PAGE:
[HOT] Good data from a poor quality image of Nepal

Pierre Béland pierzenh at yahoo.fr
Mon Jun 8 23:30:41 UTC 2015


Hi Suzan,
interesting these various ways to play with the screen adjustment and find more details. Yes it is important with poor quality image to analyze the image, plus get our eyes adapted to this image. More challenging but provides a great satisfaction.

A statistic that shows the great effort that the OSM community made for the first 5 weeks of this Nepal response: we traced nearly 1.4 million buildings.


Pierre 

      De : Suzan Reed <suzan at suzanreed.com>
 À : "hot at openstreetmap.org Team)" <hot at openstreetmap.org> 
 Envoyé le : Lundi 8 juin 2015 19h03
 Objet : Re: [HOT] Good data from a poor quality image of Nepal
   
Using this method I was able to see many buildings, roads, and paths in a number of validated tiles. This is worrisome, especially when it's fixable. 

Suzan

On Jun 7, 2015, at 2:08 PM, Suzan Reed wrote:

Dear Friends, 

As we know, many images of Nepal are poor and it's daunting if not impossible to see what's there. 

I used the System Preferences on my MacBook Pro to create a new display profile for my monitor, not for color, but pushing the monitor to show greater contrast. (This differs from image to image.) I was then able to see more of what was impossible to see before. Because I am familiar with village images in Nepal, I was able to locate and map a village of 100 buildings, and to find many more buildings, paths, and tracks on the task I was working on.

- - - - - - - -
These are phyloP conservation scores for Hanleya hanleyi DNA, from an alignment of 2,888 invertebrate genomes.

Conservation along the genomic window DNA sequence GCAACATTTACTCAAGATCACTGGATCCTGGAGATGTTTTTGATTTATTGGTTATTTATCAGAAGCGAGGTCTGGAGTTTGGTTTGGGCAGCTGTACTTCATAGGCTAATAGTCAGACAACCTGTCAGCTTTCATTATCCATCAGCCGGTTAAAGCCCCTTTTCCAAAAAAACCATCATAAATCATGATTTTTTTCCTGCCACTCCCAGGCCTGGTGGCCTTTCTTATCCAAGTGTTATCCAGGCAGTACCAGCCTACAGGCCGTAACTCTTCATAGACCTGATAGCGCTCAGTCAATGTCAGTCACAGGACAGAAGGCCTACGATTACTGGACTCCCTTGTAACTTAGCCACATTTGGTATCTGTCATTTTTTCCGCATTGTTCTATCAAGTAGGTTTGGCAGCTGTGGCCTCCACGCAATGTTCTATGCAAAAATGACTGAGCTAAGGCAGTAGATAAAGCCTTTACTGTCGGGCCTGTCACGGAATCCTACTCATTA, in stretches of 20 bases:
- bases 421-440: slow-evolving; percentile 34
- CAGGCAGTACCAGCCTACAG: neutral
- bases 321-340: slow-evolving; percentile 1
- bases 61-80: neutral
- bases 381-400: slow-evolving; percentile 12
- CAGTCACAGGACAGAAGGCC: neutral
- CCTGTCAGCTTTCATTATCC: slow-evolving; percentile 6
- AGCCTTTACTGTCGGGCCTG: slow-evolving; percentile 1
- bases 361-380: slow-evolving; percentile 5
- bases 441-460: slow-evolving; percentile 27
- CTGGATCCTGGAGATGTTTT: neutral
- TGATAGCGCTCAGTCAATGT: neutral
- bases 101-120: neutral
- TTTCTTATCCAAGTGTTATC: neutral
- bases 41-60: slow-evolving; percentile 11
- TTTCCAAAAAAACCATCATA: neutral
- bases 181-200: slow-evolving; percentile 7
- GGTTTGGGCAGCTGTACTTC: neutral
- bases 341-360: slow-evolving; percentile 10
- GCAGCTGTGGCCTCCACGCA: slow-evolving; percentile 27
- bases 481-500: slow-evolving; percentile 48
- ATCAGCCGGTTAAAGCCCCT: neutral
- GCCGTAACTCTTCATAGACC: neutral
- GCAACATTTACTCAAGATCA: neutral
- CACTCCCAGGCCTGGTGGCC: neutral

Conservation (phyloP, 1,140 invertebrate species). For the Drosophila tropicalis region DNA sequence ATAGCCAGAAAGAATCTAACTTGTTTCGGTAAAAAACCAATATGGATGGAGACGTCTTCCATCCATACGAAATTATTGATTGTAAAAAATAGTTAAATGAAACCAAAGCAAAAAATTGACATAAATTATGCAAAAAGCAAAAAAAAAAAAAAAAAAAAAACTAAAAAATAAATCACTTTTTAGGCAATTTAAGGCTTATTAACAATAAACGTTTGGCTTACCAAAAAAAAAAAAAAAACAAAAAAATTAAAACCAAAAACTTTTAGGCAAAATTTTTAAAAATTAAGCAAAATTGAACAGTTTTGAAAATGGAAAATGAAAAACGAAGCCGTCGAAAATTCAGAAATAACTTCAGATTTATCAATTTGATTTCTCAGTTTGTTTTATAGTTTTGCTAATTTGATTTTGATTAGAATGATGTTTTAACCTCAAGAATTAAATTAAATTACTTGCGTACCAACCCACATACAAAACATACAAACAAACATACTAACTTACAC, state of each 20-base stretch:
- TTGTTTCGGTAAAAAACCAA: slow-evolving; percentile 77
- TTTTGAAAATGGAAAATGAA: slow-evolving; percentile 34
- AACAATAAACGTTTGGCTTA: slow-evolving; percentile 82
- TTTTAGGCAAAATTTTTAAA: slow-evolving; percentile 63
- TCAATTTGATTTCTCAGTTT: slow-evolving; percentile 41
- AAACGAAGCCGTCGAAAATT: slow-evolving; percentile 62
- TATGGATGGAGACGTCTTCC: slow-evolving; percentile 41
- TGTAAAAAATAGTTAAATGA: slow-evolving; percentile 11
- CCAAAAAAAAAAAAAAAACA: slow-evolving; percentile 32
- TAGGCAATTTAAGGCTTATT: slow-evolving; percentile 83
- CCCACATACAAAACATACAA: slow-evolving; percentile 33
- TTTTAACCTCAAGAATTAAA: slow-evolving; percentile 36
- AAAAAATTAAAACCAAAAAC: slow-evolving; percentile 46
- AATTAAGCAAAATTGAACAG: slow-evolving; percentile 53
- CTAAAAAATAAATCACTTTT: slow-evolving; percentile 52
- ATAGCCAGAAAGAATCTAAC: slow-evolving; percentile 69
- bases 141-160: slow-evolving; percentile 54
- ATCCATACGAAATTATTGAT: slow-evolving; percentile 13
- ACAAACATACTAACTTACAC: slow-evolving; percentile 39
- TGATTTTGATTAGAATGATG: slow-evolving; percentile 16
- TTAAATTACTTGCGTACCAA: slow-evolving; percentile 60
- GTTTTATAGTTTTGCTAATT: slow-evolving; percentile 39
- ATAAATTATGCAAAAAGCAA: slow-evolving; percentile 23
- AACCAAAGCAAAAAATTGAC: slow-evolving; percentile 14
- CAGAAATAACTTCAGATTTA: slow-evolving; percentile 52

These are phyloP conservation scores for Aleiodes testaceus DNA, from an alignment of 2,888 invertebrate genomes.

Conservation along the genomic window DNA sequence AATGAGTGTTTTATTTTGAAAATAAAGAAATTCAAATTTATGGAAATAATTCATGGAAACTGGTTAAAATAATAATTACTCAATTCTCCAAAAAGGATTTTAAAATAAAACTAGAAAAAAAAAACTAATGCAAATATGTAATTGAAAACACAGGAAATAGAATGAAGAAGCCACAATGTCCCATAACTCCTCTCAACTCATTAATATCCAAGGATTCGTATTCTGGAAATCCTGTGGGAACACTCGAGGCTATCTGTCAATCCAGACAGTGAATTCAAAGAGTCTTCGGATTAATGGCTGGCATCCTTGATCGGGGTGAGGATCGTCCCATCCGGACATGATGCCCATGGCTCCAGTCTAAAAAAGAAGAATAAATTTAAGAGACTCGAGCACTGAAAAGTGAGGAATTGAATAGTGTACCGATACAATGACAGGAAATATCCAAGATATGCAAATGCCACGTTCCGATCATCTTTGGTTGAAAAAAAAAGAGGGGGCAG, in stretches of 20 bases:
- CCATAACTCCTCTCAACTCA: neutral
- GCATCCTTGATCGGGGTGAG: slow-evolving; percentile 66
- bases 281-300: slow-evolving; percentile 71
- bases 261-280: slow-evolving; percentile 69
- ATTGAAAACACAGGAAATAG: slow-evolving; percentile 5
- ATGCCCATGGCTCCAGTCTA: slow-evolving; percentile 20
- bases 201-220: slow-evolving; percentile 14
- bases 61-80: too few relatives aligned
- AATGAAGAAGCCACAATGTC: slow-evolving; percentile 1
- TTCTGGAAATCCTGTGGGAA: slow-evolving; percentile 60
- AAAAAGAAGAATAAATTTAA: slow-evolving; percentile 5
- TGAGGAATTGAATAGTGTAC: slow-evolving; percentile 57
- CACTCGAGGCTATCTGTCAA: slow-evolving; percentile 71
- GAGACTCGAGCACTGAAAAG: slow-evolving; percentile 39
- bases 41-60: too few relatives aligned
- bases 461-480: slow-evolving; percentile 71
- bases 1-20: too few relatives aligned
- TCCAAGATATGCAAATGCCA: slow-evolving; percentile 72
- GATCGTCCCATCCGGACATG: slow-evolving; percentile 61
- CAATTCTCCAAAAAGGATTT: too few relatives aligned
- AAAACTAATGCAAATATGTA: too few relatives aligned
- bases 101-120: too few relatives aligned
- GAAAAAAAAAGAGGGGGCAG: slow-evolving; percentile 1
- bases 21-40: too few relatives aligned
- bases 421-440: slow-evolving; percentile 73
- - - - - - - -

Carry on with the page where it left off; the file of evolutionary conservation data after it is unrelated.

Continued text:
A high resolution TIFF or png screen shot and almost any photo adjustment software, for instance something that comes with a phone or computer, can increase contrast. But I understand taking a screen shot and adjusting it violates the licensing agreement, even if it's for my own use to help me see what's there. 

However, the monitor adjustment hack, although not at all as good enough as a software solution, proves adjusting the entire map makes it possible to map using these images. But, the monitor adjustment is a hack, not a solution. 

It is possible hundreds of buildings, entire villages, and many roads, paths and tracks are being missed, and therefore hundreds of people will be left out of the HOT maps. That would be a terrible tragedy affecting real people and their lives. What we do matters to the lives of real people on the ground, something easy to forget when squaring buildings. 

Given the enormity of the crisis, it may be the licensing company would be open to having these specific images of Nepal adjusted for contrast. You never know until you ask. 

Fingers crossed someone will make the calls and ask. Someone once told me, we aren't psychic, but we often think we know the answer before it's asked. Surprises do happen. 

Suzan 



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